Below is an excerpt from an article found on Colgate.com that was Reviewed by the Faculty of Columbia University College of Dental Medicine
What’s in Your Mouth?
To understand what happens when your teeth decay, it’s helpful to know what’s in your mouth naturally. Here are a few of the elements:
- Saliva – Your mouth and teeth are constantly bathed in saliva. We never give much thought to our spit, but this fluid is remarkable for what it does to help protect our oral health. Saliva keeps teeth and other parts of your mouth moist and washes away bits of food. Saliva contains minerals that strengthen teeth. It includes buffering agents. They reduce the levels of acid that can decay teeth. Saliva also protects against some viruses and bacteria.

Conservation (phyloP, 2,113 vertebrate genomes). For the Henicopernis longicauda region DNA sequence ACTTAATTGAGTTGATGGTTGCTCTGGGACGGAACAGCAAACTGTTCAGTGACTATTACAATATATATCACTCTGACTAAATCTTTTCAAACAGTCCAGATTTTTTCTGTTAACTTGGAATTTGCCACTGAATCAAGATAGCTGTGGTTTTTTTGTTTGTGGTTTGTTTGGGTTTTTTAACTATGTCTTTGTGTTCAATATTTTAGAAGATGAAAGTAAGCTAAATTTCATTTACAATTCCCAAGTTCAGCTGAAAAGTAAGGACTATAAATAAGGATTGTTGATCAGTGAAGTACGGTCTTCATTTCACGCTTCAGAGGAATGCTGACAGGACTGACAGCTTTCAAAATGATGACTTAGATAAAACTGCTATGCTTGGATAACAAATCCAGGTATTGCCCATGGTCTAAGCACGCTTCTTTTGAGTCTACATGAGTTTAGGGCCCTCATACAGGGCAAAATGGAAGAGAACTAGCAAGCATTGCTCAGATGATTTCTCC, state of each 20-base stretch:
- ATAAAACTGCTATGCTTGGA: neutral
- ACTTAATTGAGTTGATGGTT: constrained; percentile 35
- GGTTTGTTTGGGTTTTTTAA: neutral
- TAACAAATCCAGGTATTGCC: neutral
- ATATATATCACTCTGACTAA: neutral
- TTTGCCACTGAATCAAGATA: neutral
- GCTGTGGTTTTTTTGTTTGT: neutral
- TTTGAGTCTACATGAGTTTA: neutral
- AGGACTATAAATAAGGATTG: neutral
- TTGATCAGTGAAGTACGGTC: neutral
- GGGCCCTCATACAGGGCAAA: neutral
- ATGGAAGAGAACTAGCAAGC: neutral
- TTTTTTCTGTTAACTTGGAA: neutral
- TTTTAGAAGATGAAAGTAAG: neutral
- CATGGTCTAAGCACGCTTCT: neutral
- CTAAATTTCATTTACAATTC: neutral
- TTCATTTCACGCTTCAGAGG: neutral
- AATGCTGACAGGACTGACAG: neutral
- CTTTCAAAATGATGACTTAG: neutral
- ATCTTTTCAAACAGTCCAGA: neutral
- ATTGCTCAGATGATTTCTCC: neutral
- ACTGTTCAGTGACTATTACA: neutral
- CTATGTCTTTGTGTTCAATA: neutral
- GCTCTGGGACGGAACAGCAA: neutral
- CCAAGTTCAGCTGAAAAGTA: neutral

- Plaque – Plaque is a soft, gooey substance that sticks to the teeth a bit like jam sticks to a spoon. Like the slime that clings to the bottom of a swimming pool, plaque is a type of biofilm. It contains large numbers of closely packed bacteria, components taken from saliva, and bits of food. Also in the mix are bacterial byproducts and white blood cells. Plaque grows when bacteria attach to the tooth and begin to multiply. Plaque starts forming right after a tooth is cleaned. Within an hour, there’s enough to measure. As time goes on, the plaque thickens. Within two to six hours, the plaque teems with bacteria that can cause cavities and periodontal (gum) disease.
- Calculus – If left alone long enough, plaque absorbs minerals from saliva. These minerals form crystals and harden into calculus. Then new plaque forms on top of existing calculus. This new layer can also become hard.
- Bacteria – We have many types of bacteria in our mouths. Some bacteria are good; they help control destructive bacteria. When it comes to decay, Streptococcus mutans and Lactobacilli are the bacteria that cause the most damage to teeth.
To read the entire article visit Colgate.com.
The remainder of the article details the following:
- How Your Teeth Decay
- Types of Decay
- Preventing Cavities